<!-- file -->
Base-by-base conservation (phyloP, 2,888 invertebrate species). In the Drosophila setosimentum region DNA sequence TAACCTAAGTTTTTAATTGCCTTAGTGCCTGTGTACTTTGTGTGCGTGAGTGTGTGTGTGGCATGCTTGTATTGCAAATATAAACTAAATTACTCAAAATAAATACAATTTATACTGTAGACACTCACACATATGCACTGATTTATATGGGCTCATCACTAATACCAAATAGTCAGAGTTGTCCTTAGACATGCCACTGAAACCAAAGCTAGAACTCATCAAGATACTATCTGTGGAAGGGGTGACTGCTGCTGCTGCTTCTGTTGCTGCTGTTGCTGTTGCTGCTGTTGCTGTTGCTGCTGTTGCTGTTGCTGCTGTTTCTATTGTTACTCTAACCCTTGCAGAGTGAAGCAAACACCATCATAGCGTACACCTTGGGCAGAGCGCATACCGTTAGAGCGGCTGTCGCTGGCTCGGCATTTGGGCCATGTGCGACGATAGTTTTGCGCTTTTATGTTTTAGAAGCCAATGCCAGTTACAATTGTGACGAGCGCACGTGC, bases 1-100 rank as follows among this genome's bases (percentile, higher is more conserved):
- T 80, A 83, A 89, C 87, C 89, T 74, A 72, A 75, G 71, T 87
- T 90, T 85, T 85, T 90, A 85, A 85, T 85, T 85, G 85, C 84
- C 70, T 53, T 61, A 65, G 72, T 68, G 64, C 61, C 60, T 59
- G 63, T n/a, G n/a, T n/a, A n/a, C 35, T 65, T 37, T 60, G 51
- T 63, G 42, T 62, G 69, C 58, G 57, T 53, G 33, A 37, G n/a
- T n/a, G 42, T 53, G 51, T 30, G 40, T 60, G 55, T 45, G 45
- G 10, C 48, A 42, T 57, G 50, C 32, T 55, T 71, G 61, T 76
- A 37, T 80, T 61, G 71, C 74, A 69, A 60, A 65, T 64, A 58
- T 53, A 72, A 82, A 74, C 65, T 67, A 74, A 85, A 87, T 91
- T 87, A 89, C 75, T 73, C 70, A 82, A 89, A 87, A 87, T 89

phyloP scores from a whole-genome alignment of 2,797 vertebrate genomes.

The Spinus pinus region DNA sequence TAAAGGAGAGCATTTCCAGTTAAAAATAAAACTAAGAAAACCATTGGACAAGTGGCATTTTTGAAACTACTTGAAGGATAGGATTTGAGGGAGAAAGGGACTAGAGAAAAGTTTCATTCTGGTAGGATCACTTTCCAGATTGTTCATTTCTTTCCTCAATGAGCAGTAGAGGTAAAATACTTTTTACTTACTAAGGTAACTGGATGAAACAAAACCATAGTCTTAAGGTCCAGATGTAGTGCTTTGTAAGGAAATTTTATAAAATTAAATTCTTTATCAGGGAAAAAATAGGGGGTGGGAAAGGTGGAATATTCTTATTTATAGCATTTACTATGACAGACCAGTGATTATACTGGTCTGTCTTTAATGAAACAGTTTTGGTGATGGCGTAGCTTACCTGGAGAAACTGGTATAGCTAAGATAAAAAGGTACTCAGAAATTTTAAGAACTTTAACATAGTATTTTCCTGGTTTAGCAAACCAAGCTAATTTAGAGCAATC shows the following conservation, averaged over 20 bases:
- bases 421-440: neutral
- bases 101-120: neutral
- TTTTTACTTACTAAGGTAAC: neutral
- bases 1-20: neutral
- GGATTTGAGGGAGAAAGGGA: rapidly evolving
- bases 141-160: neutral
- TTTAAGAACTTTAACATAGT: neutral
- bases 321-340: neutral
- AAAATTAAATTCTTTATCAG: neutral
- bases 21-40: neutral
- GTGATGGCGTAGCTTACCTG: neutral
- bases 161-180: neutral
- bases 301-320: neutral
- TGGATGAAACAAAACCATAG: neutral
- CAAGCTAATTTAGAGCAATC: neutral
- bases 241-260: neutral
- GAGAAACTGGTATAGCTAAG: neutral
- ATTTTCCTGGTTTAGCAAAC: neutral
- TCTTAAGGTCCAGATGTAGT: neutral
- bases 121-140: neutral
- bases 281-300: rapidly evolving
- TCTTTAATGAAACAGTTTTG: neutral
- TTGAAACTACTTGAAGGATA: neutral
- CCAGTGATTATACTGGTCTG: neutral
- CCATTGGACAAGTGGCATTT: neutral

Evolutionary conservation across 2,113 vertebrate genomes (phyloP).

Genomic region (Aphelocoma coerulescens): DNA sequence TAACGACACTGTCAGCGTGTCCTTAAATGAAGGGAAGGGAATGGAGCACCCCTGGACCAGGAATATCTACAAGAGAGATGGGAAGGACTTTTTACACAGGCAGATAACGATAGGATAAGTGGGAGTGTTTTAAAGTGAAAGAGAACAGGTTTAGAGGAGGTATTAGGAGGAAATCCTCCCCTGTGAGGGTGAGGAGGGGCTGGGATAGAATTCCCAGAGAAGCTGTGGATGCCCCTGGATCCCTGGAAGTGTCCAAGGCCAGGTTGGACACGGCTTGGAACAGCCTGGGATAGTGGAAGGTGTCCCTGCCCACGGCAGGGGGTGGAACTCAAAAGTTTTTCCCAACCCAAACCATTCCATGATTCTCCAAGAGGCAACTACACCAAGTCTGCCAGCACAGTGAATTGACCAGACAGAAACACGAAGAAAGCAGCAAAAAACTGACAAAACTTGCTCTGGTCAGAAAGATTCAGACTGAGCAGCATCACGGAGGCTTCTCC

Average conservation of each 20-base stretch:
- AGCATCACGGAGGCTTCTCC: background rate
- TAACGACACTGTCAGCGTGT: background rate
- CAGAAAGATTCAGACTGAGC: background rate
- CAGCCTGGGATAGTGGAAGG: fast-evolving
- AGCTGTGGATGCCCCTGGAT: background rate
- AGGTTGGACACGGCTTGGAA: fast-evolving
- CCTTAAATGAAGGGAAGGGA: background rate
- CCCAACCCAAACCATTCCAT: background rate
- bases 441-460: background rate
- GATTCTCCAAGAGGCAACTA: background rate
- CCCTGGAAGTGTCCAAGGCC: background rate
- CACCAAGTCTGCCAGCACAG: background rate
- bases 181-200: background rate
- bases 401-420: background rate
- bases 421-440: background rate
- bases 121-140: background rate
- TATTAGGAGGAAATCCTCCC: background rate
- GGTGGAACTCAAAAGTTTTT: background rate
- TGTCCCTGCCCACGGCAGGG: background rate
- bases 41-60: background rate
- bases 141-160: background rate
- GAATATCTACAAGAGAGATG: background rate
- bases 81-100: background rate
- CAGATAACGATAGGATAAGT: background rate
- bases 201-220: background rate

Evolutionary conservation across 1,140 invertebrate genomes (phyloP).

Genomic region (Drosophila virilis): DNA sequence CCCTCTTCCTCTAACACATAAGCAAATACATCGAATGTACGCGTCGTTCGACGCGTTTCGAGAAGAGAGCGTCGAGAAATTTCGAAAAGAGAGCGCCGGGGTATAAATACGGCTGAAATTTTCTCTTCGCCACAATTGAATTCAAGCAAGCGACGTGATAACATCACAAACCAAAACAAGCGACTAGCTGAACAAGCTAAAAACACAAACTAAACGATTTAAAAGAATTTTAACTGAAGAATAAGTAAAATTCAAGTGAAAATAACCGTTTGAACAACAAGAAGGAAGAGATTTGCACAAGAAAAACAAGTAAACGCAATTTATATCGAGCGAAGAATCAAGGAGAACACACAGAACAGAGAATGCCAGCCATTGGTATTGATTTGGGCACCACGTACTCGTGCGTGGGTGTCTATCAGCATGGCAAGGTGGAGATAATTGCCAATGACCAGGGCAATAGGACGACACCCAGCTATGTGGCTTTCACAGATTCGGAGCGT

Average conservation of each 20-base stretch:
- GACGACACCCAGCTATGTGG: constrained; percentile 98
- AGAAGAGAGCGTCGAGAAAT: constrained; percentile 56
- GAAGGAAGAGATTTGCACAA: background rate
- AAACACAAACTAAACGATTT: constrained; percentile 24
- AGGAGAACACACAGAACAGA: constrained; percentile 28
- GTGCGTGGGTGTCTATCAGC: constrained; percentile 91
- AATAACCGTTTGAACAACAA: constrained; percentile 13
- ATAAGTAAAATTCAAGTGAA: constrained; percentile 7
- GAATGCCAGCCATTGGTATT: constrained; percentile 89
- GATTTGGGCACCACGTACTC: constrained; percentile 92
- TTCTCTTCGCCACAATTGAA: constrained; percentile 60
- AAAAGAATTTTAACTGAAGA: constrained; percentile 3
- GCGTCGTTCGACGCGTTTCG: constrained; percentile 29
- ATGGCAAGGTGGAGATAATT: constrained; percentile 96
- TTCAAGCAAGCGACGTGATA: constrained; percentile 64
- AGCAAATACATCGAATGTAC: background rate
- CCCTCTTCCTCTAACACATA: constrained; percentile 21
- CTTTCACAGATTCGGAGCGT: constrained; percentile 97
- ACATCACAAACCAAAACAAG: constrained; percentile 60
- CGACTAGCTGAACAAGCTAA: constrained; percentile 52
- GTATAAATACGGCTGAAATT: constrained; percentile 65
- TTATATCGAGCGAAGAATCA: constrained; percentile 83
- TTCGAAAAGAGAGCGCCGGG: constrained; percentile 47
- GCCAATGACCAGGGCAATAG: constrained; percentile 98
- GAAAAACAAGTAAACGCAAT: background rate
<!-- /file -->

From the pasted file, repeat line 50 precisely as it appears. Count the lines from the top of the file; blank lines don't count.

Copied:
- bases 441-460: background rate